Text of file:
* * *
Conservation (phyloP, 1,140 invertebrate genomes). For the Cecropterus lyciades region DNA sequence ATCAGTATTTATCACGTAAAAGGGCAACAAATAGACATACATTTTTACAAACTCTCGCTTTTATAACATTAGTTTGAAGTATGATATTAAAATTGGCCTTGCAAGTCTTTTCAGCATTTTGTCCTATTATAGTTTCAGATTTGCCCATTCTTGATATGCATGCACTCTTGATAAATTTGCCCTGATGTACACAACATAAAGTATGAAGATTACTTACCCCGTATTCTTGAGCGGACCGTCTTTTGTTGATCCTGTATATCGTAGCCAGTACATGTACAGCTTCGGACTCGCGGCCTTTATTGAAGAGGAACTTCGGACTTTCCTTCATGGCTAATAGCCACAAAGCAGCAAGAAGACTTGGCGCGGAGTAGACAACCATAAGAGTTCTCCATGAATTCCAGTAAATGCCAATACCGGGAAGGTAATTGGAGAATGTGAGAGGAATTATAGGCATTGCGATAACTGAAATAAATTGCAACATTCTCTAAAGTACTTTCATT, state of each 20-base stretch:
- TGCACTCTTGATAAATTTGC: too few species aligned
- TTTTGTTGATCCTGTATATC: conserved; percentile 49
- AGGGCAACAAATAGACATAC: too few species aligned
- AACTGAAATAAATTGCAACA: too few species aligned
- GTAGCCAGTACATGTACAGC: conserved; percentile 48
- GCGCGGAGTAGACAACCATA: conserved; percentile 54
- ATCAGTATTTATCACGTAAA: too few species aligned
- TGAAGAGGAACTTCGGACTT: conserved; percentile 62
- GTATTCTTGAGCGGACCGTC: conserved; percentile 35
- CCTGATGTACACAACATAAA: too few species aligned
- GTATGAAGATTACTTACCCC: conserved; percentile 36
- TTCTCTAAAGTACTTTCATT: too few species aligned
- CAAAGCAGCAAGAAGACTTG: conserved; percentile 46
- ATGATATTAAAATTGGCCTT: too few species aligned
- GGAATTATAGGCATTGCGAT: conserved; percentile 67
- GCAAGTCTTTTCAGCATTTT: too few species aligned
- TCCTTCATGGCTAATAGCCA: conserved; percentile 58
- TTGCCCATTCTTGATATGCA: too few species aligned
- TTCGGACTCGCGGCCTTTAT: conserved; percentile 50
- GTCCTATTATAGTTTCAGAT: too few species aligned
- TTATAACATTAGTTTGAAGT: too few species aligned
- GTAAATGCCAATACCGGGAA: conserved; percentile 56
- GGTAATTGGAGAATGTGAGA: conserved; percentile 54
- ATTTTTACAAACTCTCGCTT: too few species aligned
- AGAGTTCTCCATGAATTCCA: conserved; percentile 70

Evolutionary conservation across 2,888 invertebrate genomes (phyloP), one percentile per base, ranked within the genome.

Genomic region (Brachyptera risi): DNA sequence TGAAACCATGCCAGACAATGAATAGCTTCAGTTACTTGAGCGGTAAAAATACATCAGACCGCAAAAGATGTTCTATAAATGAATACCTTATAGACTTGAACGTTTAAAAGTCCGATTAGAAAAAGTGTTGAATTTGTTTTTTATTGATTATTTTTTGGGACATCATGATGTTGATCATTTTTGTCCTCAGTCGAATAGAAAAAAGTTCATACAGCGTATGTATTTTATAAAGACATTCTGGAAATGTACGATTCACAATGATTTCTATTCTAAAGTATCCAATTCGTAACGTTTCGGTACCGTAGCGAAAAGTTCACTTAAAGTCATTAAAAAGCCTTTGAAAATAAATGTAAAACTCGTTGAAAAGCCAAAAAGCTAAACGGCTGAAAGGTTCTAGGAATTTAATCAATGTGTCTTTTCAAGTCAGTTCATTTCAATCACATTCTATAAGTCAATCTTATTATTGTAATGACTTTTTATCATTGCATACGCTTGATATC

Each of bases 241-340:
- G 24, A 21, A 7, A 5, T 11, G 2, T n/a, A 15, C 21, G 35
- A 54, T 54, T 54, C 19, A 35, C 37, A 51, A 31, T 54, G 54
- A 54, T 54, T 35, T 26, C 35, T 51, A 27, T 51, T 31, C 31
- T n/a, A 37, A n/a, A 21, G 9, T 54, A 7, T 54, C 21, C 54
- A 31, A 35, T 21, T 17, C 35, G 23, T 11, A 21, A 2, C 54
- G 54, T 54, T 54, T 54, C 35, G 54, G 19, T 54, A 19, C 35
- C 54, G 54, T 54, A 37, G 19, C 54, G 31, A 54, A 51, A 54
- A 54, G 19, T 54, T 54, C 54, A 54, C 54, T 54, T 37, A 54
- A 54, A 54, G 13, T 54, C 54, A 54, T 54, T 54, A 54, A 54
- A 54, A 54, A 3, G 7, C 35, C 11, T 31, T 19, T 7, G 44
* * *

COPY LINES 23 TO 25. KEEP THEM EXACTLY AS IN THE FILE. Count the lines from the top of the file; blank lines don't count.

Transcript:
- GTAAATGCCAATACCGGGAA: conserved; percentile 56
- GGTAATTGGAGAATGTGAGA: conserved; percentile 54
- ATTTTTACAAACTCTCGCTT: too few species aligned